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Consumer Tech

Book Review: extraterrestrial The First Sign of Intelligent Life Beyond Earth

Intro

I don’t normally do book reviews but since someone wanted to get my thoughts on this one, I thought I would share with a broader community.

Source material

Extraterrestrial: The First Sign of Intelligent Life Beyond Earth: Loeb, Avi: 9780358278146: Amazon.com: Books

Let’s get into it

This book is mainly about what to make of the very unusual sighting of an object which came from outside our solar system in 2017, dubbed ‘Oumuamua.

This book is written at a very simple level – perhaps fifth grade or sixth grade? So I guess it’d be a great addition to a middle school library. I was aching for some more details.

I’m actually ready and willing to ‘believe.” For me the main thing was the paucity of facts presented.

The biggest failing of the author is to fail to be so guarded! Professor Avi, you are uniquely qualified to spin any plausible story about this object. Surely you have thought of many origin stories for this thing. Why not share them? This is a book, after all, not a scientific publication. We won’t peer review you for daring to create a plausible backstory for this object.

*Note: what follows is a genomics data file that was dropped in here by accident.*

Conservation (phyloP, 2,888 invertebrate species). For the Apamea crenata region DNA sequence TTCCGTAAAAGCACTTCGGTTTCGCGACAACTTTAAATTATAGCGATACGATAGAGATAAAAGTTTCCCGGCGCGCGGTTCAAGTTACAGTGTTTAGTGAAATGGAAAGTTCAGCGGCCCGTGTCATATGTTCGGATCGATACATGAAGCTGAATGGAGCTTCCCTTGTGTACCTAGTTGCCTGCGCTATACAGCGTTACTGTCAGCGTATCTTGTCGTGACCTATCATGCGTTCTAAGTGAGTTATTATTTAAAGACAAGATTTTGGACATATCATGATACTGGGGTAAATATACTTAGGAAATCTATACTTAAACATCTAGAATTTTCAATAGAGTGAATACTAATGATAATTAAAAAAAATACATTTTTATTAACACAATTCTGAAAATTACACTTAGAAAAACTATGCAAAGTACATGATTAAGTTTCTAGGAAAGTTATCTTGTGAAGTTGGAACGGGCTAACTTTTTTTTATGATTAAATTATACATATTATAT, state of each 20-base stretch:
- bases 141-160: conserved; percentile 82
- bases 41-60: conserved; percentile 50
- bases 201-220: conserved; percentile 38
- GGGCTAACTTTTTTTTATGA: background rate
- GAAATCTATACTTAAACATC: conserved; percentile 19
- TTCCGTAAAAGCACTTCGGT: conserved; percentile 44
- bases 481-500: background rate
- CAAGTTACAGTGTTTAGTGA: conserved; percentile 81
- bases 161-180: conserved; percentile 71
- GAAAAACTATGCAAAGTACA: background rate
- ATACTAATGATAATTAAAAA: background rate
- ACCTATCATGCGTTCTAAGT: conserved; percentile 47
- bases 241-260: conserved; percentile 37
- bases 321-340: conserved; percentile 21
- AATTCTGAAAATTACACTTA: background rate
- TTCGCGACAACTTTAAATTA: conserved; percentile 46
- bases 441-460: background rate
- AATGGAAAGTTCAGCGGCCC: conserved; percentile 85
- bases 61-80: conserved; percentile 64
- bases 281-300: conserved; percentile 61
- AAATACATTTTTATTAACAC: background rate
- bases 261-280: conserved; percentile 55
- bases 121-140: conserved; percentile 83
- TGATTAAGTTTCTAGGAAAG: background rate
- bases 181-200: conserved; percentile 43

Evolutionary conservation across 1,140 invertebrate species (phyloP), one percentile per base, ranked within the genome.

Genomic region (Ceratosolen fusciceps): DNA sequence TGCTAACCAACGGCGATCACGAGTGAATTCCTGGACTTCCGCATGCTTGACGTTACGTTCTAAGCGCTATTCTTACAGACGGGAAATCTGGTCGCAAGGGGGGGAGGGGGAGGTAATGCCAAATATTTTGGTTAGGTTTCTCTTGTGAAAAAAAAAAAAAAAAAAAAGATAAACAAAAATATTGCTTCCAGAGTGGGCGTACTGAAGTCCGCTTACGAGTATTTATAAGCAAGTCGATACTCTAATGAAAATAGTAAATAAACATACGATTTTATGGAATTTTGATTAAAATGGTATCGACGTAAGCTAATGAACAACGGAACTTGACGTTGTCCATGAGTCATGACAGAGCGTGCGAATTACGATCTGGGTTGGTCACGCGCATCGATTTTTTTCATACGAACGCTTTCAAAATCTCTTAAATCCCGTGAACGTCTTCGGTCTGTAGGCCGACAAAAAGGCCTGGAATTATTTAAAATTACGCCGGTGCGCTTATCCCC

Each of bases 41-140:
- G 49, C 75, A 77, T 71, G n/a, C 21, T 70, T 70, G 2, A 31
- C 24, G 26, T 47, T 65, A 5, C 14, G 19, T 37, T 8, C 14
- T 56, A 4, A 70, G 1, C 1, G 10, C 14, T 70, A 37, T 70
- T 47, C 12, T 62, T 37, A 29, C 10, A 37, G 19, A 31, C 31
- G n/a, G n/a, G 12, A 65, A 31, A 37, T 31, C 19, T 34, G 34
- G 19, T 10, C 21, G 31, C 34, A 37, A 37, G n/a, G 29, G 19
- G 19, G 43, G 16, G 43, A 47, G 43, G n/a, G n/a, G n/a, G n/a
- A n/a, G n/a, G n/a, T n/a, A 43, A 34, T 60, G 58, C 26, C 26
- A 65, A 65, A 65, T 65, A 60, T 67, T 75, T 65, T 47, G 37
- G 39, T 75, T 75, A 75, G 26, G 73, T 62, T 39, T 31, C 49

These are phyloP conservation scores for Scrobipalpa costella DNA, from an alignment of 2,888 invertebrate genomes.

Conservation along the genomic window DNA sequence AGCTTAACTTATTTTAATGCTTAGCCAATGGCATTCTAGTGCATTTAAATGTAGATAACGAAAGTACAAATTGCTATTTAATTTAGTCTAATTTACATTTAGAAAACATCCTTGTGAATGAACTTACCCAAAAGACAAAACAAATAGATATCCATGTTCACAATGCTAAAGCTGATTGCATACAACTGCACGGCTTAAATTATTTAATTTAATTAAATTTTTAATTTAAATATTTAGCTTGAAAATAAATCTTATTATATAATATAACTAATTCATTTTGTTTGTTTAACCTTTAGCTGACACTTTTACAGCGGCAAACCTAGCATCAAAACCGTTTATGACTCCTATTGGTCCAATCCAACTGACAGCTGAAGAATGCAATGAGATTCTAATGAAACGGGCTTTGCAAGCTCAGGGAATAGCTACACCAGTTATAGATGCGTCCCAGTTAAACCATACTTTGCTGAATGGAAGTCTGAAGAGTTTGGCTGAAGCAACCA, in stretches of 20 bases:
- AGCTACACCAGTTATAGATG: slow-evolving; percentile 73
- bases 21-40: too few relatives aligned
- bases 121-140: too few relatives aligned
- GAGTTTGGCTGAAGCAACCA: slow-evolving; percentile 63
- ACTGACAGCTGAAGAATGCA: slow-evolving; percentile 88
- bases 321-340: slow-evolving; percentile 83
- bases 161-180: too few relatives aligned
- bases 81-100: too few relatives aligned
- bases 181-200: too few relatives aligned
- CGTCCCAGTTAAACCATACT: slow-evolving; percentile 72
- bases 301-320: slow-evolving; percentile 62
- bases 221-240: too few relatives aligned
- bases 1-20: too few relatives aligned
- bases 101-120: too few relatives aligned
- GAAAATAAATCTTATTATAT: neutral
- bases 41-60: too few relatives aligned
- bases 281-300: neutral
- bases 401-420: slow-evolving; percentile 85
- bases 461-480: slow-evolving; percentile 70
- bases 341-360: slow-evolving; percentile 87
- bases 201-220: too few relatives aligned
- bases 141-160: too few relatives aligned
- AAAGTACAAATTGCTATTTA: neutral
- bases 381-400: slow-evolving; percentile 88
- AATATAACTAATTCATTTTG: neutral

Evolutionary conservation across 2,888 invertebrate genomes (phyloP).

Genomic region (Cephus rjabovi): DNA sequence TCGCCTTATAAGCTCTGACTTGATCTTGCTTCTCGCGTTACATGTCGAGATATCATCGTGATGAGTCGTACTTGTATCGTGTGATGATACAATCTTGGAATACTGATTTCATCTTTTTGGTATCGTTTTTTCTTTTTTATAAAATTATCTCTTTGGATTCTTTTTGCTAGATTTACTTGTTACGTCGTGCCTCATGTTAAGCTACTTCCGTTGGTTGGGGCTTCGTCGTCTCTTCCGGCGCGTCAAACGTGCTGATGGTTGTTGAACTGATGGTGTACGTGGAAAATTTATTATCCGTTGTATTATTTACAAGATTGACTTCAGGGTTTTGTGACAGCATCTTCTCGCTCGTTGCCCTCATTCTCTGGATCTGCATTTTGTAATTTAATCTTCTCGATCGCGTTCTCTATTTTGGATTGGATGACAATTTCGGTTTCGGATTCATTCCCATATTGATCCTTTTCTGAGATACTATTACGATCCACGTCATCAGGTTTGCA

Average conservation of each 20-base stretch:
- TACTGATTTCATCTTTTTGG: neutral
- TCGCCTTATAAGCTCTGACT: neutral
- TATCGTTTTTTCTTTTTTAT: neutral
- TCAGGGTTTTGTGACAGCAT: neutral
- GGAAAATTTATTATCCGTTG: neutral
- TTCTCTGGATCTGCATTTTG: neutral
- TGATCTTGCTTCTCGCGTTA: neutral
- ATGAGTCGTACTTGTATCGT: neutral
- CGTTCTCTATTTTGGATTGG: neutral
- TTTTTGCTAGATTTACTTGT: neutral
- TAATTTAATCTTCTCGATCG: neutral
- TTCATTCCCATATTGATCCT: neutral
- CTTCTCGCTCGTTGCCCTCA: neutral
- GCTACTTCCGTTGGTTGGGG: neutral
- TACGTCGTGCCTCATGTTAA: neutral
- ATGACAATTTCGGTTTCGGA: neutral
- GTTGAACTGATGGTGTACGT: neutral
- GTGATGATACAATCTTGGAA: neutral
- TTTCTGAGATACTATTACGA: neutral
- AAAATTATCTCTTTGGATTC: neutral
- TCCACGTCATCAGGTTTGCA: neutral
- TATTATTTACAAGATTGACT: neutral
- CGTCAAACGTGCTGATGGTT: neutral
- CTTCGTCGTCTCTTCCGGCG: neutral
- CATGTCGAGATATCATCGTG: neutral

For me to make my points I have to give some background so everyone sees what I am seeing.

Professor Avi has this super cool lightsail project. Something like 10 GigaWatt lasers are required to send a super slender light sail up to 1/10th the speed of light.

An aside. Wouldn’t a multi Gigawatt blast create a plasma out of the atmosphere, thereby transferring its power to the air rather than the target lightsail? Maybe you overcome that by spreading the laser over a wide area. or using micosecond blasts. Not sure. And what about the reflecting rays? Can they be adequately disbursed to avoid singeing the earth?

But I digress. Sending any macro object to any fraction of the speed of light is wondrous. And dangerous. By conservation of energy I have to assume the thing at that speed would have 10? 100? gigajoules of energy (I will do the math later). Imagine the consequences of an earth-like planet being “visited” by one of those things. Either cataclysmic, or at least terrifying to those lifeforms. Yes, I know the odds of collision are infinitesimal. But they are not zero. And no way can these things be aimed with such precision to avoid that scenario altogether. Not to mention the idea is to send thousands or millions of them out. Welcome to mankind, extraterrestrials, we like to announce our entrance with a bang!